Originally published online at BLUNT Magazine.
Broad City: Season 1
4.5 / 5
If, for whatever reason, you’ve somehow missed out on the comedic gem that is Broad City – were you asleep? Trapped in a bunker or something? – you can atone for your pop culture sins by picking up a copy of the entire first season on DVD (Roadshow Entertainment have got you covered from November 6, yo).
The series follows two twenty-something friends, the hedonistic slacker Ilana and the neurotic but responsible Abbi, as they attempt to make their way through adulthood in New York City. It’s one of the most spot-on portrayals of what it’s like to be in your twenties, where even the simplest task of getting your taxes done or tracking down your lost phone is a confusing nightmare. It walks the fine line of either being Too Real (Girls) or Too Cartoony (Two Broke Girls) without falling into one or the other.
There’s an absurdly amazing episode opening which sees the girls entering a bank and performing an elaborate hip hop video homage set to Drake’s “Started From The Bottom”, only for it to quickly snap back to reality where Abbi awkwardly deposits $8,000 with an unimpressed cashier. It’s these weird little victories that seem so insignificant to others, but mean so much to you personally, that this show celebrates.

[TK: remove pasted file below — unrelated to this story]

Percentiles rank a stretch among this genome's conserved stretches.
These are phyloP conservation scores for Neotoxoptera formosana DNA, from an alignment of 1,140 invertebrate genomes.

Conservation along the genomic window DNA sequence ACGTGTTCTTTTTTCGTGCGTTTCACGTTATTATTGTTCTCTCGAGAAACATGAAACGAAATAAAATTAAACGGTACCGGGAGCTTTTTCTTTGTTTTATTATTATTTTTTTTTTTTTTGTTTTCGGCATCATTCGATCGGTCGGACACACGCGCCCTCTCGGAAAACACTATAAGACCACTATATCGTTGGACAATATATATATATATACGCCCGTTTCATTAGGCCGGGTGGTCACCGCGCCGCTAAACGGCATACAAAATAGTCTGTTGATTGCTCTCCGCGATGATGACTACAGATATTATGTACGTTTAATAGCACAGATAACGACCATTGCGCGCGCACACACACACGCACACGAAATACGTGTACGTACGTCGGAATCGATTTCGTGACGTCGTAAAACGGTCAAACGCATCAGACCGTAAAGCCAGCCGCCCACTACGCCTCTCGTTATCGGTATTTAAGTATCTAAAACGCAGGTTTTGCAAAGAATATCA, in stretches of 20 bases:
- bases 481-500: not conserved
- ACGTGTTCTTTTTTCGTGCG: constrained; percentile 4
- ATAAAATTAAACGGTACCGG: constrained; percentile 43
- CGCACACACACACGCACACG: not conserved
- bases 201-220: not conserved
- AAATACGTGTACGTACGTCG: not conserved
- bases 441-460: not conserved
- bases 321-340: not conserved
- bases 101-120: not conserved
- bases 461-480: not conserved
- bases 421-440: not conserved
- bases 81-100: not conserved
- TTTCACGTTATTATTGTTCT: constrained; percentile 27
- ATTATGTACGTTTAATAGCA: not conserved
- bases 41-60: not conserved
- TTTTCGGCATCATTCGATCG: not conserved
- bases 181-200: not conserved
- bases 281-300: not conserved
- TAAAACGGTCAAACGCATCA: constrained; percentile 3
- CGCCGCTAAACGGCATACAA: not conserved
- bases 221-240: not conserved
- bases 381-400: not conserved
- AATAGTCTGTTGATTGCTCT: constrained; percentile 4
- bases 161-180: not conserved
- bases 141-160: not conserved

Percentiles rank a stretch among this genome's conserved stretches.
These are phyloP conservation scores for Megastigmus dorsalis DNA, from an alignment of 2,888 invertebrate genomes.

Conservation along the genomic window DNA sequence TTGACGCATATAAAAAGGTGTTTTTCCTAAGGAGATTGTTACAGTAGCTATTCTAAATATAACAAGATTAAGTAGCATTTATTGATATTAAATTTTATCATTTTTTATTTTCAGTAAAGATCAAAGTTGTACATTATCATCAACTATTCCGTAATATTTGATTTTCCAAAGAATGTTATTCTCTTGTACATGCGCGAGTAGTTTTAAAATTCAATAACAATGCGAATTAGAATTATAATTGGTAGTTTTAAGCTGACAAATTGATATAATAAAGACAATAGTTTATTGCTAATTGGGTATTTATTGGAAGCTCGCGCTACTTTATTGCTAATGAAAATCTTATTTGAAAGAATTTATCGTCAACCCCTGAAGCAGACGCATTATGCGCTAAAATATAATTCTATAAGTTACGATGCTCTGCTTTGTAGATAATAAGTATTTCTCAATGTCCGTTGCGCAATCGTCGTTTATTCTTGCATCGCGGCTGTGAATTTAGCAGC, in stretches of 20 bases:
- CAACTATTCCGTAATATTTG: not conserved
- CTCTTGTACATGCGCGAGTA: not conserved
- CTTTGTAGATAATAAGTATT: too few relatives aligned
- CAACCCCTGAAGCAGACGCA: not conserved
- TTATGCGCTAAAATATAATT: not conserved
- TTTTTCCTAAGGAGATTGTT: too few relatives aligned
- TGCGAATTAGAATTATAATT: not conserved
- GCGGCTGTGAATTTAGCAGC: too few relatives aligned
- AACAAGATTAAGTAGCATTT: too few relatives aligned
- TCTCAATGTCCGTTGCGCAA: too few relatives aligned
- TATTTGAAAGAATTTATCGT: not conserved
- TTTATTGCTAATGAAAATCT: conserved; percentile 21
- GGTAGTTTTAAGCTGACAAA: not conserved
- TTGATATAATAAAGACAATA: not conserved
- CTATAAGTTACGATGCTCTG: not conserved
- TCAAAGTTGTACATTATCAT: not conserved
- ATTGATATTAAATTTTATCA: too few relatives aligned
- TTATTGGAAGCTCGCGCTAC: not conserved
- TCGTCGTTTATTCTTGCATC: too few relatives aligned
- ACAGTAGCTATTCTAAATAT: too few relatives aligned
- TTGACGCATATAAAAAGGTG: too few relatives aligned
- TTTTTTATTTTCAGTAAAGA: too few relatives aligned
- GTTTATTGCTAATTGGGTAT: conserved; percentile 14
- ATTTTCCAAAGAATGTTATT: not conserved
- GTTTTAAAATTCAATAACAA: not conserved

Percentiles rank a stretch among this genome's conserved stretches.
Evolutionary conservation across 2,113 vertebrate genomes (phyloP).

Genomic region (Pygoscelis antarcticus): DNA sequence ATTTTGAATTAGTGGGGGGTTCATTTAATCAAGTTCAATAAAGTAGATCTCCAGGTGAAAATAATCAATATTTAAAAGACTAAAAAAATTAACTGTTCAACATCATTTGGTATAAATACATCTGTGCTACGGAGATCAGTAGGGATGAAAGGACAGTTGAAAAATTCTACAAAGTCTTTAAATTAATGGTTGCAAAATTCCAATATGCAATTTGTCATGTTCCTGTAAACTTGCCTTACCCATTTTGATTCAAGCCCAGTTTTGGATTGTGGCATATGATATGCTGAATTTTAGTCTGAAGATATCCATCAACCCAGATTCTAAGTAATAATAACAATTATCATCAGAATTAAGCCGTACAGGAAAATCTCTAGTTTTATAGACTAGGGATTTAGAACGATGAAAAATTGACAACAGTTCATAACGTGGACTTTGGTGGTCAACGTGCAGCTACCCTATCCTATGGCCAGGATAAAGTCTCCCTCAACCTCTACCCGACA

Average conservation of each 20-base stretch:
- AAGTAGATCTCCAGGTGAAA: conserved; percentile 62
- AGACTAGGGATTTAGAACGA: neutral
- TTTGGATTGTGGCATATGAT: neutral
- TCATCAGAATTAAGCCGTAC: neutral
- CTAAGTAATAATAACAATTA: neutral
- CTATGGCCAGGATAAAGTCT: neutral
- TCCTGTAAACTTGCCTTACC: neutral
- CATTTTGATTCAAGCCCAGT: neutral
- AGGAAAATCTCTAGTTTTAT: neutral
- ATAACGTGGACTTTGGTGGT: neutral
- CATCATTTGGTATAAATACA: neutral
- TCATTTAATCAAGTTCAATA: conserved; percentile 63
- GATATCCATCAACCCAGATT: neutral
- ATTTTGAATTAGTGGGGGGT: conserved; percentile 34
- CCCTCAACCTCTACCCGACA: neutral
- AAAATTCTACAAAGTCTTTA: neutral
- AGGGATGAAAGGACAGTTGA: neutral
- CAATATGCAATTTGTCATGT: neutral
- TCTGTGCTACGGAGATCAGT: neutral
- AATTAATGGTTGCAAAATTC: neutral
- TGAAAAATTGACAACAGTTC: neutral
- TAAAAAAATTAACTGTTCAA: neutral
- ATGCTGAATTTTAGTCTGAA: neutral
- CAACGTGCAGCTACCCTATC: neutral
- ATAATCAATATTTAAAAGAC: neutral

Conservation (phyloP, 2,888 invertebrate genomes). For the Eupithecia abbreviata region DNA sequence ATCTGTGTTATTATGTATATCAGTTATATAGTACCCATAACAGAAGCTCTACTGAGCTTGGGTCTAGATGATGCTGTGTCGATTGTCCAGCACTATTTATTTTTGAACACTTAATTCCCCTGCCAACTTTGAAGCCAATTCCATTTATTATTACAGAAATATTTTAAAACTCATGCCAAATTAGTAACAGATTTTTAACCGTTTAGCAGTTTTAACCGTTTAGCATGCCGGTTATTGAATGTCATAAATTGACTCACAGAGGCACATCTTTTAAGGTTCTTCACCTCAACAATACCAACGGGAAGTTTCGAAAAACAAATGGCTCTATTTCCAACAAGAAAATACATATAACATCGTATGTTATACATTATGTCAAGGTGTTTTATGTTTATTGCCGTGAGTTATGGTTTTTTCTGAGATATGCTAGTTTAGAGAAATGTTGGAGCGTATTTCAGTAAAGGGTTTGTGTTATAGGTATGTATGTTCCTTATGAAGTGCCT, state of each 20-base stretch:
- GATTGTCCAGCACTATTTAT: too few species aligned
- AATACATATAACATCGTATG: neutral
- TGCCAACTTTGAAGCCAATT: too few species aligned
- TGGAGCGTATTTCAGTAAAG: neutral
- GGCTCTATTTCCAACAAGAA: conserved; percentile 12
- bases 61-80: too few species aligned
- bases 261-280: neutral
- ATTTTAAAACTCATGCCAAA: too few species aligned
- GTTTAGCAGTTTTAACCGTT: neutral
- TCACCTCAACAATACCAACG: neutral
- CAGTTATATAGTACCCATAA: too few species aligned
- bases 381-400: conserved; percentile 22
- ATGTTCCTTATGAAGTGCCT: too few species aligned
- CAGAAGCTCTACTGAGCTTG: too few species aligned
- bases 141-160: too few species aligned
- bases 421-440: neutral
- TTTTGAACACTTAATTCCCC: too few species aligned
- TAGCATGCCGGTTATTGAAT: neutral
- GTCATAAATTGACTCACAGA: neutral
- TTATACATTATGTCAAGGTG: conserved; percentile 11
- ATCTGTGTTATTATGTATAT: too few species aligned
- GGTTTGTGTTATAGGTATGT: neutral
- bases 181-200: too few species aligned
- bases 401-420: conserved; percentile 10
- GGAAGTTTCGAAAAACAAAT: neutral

Abbi and Ilana, who play exaggerated versions of themselves, have an incredible chemistry with one another. It’s a show very heavy on dialogue, and the two comedians are able to play off one another perfectly. Ilana’s street-smart but weirdly oblivious attitude (she’s never read a newspaper) combines so well with Abbi’s more sensible, more restrained lifestyle (she sets dates aside for masturbation).
In one episode, the gang are trying to get to a wedding and despite numerous setbacks, they end up in the back of a moving-van. Abbi manages to strap herself to the van’s walls while Ilana busts out some amazing dance moves to remain in sync with the van as it rocks in traffic. It’s a great moment that shows how different, yet how similarly bizarre their approaches to life are.
The cast is rounded out with some great supporting characters: Hannibal Buress plays Ilana’s easy-going, not-boyfriend Lincoln, who delivers some of the show’s best lines – he refuses to adopt a puppy because he “can’t inflict upon a dog the crazy life of a dentist”. John Geberling does a great performance as that guy, playing Bevers, the slob boyfriend of Abbi’s always-absent roommate, who is permanently glued to her couch playing video games in his underpants. There are also some great cameos from comedians like Fred Armisen, in one of his most hilariously creepy roles yet, along with Amy Sedaris as a deeply troubled real estate agent and an appearance from the show’s executive producer Amy Poehler.
We’re in a great period of television, with some insanely talented women like Amy Schumer and Mindy Kaling finally getting the recognition they deserve and absolutely killing it with their own series. Broad City easily stands with the best of them (and possibly even above them, depending on who you ask) and is a fantastic sitcom that perfectly captures what it feels like to be in your mid-twenties. It’s a celebration of making it little by little, with one of the realest feeling friendships you’ve ever seen.